Experimental investigation and finite element analysis of flexural behavior of insulated concrete sandwich panels with FRP plate shear connectors

An Chen*, Thomas G. Norris, Paul M. Hopkins, Mostafa Yossef

*Corresponding author for this work

Research output: Contribution to journalArticleScientificpeer-review

45 Citations (Scopus)


Insulated concrete sandwich panels consist of two layers of concrete wythe separated by a foam insulation. The objective of this study is to develop an innovative fiber reinforced polymer (FRP) shear plate connector with specially designed anchoring schemes, and study its effects on the flexural behavior of insulated concrete sandwich panels, in terms of stiffness, strength, and applicability for roof/floor constructions, based on combined experimental investigation and Finite Element (FE) analysis. Three groups of 2743×610×254mm3 (9'×2'×10″) concrete panels were constructed with continuous, segmental, and discrete FRP shear plate connectors, with two panels for each group. Additionally, two solid concrete panels were constructed as baselines. These specimens were tested under bending until failure. FE analysis was conducted on the panels. The accuracy of the FE model was proven through good correlations between test and FE results for two panels with continuous shear connectors, one solid panel and one panel with segmental shear connector. It can be concluded that the FRP plate can be used to transfer shear between the two concrete wythes, achieving a composite panel, which can meet ACI requirements for roof/floor applications. Different types of shear connectors, representing different degrees of composite action, affect both the strength and stiffness of the panels. This degree of composite action can be predicted with the FE model developed in this study. Continuous and segmental connectors perform much better than discrete connectors. The use of discrete shear connectors is not recommended. Unlike other proprietary FRP shear connectors, the FRP plate shear connectors developed in this study can be cut from commercially available FRP plates and are expected to be widely used for insulated concrete sandwich panels.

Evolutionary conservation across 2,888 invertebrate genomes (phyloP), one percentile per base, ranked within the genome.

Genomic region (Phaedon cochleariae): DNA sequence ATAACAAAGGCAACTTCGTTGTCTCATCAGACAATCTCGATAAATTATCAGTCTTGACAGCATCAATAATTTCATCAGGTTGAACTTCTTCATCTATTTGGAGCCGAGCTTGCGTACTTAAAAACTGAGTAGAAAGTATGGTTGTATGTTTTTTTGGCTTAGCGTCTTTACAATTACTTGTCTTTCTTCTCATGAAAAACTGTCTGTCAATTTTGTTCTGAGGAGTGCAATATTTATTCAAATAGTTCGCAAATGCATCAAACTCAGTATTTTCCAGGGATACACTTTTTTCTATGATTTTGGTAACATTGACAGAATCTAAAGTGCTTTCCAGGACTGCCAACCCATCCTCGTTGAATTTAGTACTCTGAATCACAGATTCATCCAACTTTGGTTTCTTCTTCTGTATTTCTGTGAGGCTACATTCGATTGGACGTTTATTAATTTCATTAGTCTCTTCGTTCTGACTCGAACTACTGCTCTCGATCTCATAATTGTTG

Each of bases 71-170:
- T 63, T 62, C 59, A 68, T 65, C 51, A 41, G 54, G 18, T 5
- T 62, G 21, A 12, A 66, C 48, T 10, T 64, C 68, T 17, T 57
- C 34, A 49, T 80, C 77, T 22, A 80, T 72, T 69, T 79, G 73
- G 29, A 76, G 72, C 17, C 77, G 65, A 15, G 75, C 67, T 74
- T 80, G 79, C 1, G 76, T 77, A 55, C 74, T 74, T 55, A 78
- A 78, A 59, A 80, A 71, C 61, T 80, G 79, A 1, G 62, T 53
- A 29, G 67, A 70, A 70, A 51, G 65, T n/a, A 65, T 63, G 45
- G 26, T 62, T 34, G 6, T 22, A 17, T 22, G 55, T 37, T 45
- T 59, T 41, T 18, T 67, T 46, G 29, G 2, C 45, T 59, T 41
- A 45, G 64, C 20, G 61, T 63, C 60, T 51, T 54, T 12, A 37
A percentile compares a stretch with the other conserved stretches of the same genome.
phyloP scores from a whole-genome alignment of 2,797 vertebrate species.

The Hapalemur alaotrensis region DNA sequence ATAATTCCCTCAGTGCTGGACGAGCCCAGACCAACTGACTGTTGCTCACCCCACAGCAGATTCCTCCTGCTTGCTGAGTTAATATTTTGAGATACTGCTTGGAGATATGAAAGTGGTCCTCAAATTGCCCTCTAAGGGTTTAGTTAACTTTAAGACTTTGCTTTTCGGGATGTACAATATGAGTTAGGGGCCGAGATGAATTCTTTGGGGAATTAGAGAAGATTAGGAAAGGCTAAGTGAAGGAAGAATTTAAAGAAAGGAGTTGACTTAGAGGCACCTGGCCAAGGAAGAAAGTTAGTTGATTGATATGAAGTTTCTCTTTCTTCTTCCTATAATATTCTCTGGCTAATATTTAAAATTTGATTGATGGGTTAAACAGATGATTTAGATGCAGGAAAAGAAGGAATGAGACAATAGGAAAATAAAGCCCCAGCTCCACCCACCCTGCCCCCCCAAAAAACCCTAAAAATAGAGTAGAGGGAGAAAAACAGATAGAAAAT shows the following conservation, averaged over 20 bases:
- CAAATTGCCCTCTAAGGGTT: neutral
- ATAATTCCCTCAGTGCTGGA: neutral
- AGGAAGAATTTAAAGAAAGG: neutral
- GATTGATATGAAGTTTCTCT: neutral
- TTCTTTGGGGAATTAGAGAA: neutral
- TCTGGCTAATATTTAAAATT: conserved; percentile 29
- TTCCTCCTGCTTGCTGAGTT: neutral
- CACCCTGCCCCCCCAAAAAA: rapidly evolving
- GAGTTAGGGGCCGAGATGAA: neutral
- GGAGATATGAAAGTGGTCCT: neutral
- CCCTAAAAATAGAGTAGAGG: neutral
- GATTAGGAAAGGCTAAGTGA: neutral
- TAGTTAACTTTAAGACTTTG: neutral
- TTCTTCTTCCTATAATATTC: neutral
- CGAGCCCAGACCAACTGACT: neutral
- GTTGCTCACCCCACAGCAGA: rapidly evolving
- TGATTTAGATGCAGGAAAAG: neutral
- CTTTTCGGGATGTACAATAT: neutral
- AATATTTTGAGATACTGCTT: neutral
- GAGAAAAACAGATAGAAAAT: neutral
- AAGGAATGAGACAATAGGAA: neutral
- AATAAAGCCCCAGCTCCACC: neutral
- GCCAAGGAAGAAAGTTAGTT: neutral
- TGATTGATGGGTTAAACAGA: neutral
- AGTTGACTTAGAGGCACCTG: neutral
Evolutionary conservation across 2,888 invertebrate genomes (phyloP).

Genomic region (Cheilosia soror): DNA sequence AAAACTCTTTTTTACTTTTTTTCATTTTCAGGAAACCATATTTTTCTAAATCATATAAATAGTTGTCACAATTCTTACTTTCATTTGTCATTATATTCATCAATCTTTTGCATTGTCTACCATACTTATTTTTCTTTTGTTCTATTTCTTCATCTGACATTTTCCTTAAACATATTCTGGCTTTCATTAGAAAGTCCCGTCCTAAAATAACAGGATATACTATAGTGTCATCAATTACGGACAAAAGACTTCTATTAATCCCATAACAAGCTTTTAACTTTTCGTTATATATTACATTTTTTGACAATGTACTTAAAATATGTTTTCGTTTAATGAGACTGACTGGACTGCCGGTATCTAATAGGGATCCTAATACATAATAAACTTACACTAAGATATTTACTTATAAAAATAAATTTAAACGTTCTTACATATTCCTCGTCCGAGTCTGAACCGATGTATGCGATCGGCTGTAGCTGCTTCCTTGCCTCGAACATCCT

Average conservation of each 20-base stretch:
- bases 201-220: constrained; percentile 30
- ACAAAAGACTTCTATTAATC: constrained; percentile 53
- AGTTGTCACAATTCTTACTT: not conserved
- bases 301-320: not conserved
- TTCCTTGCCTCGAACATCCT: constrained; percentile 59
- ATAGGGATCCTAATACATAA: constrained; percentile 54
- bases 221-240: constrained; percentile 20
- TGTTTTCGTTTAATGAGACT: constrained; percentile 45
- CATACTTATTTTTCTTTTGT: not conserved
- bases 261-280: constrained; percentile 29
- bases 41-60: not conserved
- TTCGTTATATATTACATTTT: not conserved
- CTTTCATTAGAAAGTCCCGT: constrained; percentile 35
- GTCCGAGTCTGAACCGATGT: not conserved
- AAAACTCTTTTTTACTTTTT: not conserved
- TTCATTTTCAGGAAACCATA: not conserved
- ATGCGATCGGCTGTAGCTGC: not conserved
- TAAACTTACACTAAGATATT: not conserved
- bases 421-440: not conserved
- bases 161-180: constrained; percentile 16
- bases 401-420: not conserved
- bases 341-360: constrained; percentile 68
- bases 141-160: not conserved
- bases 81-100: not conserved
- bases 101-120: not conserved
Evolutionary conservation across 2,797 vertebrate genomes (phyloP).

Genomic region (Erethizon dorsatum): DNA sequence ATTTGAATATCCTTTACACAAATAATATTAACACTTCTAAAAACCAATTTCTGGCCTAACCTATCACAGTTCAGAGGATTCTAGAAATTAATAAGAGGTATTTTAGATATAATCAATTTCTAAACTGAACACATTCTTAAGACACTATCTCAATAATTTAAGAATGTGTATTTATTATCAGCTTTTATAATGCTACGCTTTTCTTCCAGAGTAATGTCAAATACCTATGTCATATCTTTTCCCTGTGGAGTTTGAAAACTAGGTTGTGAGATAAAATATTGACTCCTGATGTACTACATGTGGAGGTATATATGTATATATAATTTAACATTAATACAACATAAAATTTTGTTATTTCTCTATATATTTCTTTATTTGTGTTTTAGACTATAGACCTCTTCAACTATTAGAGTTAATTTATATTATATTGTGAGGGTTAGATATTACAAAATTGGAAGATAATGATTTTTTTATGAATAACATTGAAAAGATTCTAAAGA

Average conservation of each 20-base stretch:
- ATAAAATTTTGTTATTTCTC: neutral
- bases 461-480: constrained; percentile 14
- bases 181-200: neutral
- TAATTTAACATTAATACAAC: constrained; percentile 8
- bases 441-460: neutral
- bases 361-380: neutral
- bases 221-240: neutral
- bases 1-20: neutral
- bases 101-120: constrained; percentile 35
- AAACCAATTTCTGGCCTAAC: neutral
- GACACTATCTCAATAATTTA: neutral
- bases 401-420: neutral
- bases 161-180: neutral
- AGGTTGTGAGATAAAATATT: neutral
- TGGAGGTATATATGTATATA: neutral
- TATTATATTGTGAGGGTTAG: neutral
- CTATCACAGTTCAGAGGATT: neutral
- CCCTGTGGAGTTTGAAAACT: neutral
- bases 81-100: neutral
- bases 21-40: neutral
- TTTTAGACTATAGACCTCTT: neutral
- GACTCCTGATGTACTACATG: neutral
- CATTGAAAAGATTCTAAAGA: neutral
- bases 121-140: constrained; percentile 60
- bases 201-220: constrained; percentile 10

Original languageEnglish
Pages (from-to)95-108
Number of pages14
JournalEngineering Structures
Publication statusPublished - 1 Sep 2015
MoE publication typeA1 Journal article-refereed


  • Experimental investigation
  • Finite element analysis
  • Flexural behavior
  • FRP plate shear connector
  • Insulated concrete sandwich panel
  • Partial composite action


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